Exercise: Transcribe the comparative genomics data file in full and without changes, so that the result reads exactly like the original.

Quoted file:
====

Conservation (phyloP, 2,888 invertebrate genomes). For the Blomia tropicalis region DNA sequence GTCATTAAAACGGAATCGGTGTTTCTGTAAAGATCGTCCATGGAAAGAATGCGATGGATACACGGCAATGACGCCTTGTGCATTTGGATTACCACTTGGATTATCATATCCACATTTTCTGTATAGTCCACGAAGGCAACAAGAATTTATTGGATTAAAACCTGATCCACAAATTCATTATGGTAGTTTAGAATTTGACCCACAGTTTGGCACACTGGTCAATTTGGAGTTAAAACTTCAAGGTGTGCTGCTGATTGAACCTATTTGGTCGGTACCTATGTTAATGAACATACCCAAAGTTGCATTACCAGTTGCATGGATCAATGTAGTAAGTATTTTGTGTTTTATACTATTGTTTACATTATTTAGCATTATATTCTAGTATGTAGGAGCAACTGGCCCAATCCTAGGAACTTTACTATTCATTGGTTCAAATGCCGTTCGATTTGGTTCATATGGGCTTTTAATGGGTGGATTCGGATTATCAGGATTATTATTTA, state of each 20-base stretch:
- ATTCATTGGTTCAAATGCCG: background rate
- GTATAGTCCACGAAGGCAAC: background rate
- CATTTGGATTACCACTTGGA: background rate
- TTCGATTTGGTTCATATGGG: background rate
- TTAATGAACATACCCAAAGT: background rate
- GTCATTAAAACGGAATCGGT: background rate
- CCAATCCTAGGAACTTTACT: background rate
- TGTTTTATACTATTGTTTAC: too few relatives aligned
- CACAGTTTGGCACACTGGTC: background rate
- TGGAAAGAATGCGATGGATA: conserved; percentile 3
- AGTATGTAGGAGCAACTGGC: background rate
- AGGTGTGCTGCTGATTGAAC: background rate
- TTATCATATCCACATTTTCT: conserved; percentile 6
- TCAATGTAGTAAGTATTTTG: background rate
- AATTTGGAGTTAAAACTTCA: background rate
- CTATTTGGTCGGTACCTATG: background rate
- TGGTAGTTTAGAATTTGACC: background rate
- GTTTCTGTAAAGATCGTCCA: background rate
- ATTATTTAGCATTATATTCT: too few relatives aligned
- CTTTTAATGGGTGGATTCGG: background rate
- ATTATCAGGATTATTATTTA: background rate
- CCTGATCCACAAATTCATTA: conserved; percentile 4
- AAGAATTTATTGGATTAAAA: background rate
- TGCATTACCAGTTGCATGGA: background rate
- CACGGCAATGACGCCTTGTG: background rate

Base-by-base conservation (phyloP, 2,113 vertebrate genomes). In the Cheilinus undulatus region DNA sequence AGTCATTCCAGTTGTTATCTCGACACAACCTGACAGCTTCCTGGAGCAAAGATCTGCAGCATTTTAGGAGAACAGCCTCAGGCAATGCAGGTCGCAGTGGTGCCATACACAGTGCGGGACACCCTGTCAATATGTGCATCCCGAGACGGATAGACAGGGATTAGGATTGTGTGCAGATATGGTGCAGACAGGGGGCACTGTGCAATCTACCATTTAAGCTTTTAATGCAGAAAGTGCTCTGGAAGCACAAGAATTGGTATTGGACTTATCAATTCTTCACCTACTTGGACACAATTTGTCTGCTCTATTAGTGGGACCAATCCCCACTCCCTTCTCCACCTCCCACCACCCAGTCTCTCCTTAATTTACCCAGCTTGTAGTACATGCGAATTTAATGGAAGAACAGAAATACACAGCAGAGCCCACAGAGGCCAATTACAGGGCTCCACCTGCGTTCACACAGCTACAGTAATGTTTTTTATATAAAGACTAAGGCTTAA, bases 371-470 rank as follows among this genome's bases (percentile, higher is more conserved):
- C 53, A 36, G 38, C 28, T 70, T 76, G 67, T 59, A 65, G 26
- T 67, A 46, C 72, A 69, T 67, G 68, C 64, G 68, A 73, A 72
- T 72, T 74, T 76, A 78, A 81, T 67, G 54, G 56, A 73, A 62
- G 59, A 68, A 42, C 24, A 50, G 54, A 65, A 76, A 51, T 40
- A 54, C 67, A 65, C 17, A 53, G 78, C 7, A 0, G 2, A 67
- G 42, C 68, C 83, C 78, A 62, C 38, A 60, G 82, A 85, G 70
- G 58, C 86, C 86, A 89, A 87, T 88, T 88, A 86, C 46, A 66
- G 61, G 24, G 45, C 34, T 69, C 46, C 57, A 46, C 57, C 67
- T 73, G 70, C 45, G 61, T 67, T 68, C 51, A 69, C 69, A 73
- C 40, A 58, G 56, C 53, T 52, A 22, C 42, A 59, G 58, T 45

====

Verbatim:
Conservation (phyloP, 2,888 invertebrate genomes). For the Blomia tropicalis region DNA sequence GTCATTAAAACGGAATCGGTGTTTCTGTAAAGATCGTCCATGGAAAGAATGCGATGGATACACGGCAATGACGCCTTGTGCATTTGGATTACCACTTGGATTATCATATCCACATTTTCTGTATAGTCCACGAAGGCAACAAGAATTTATTGGATTAAAACCTGATCCACAAATTCATTATGGTAGTTTAGAATTTGACCCACAGTTTGGCACACTGGTCAATTTGGAGTTAAAACTTCAAGGTGTGCTGCTGATTGAACCTATTTGGTCGGTACCTATGTTAATGAACATACCCAAAGTTGCATTACCAGTTGCATGGATCAATGTAGTAAGTATTTTGTGTTTTATACTATTGTTTACATTATTTAGCATTATATTCTAGTATGTAGGAGCAACTGGCCCAATCCTAGGAACTTTACTATTCATTGGTTCAAATGCCGTTCGATTTGGTTCATATGGGCTTTTAATGGGTGGATTCGGATTATCAGGATTATTATTTA, state of each 20-base stretch:
- ATTCATTGGTTCAAATGCCG: background rate
- GTATAGTCCACGAAGGCAAC: background rate
- CATTTGGATTACCACTTGGA: background rate
- TTCGATTTGGTTCATATGGG: background rate
- TTAATGAACATACCCAAAGT: background rate
- GTCATTAAAACGGAATCGGT: background rate
- CCAATCCTAGGAACTTTACT: background rate
- TGTTTTATACTATTGTTTAC: too few relatives aligned
- CACAGTTTGGCACACTGGTC: background rate
- TGGAAAGAATGCGATGGATA: conserved; percentile 3
- AGTATGTAGGAGCAACTGGC: background rate
- AGGTGTGCTGCTGATTGAAC: background rate
- TTATCATATCCACATTTTCT: conserved; percentile 6
- TCAATGTAGTAAGTATTTTG: background rate
- AATTTGGAGTTAAAACTTCA: background rate
- CTATTTGGTCGGTACCTATG: background rate
- TGGTAGTTTAGAATTTGACC: background rate
- GTTTCTGTAAAGATCGTCCA: background rate
- ATTATTTAGCATTATATTCT: too few relatives aligned
- CTTTTAATGGGTGGATTCGG: background rate
- ATTATCAGGATTATTATTTA: background rate
- CCTGATCCACAAATTCATTA: conserved; percentile 4
- AAGAATTTATTGGATTAAAA: background rate
- TGCATTACCAGTTGCATGGA: background rate
- CACGGCAATGACGCCTTGTG: background rate

Base-by-base conservation (phyloP, 2,113 vertebrate genomes). In the Cheilinus undulatus region DNA sequence AGTCATTCCAGTTGTTATCTCGACACAACCTGACAGCTTCCTGGAGCAAAGATCTGCAGCATTTTAGGAGAACAGCCTCAGGCAATGCAGGTCGCAGTGGTGCCATACACAGTGCGGGACACCCTGTCAATATGTGCATCCCGAGACGGATAGACAGGGATTAGGATTGTGTGCAGATATGGTGCAGACAGGGGGCACTGTGCAATCTACCATTTAAGCTTTTAATGCAGAAAGTGCTCTGGAAGCACAAGAATTGGTATTGGACTTATCAATTCTTCACCTACTTGGACACAATTTGTCTGCTCTATTAGTGGGACCAATCCCCACTCCCTTCTCCACCTCCCACCACCCAGTCTCTCCTTAATTTACCCAGCTTGTAGTACATGCGAATTTAATGGAAGAACAGAAATACACAGCAGAGCCCACAGAGGCCAATTACAGGGCTCCACCTGCGTTCACACAGCTACAGTAATGTTTTTTATATAAAGACTAAGGCTTAA, bases 371-470 rank as follows among this genome's bases (percentile, higher is more conserved):
- C 53, A 36, G 38, C 28, T 70, T 76, G 67, T 59, A 65, G 26
- T 67, A 46, C 72, A 69, T 67, G 68, C 64, G 68, A 73, A 72
- T 72, T 74, T 76, A 78, A 81, T 67, G 54, G 56, A 73, A 62
- G 59, A 68, A 42, C 24, A 50, G 54, A 65, A 76, A 51, T 40
- A 54, C 67, A 65, C 17, A 53, G 78, C 7, A 0, G 2, A 67
- G 42, C 68, C 83, C 78, A 62, C 38, A 60, G 82, A 85, G 70
- G 58, C 86, C 86, A 89, A 87, T 88, T 88, A 86, C 46, A 66
- G 61, G 24, G 45, C 34, T 69, C 46, C 57, A 46, C 57, C 67
- T 73, G 70, C 45, G 61, T 67, T 68, C 51, A 69, C 69, A 73
- C 40, A 58, G 56, C 53, T 52, A 22, C 42, A 59, G 58, T 45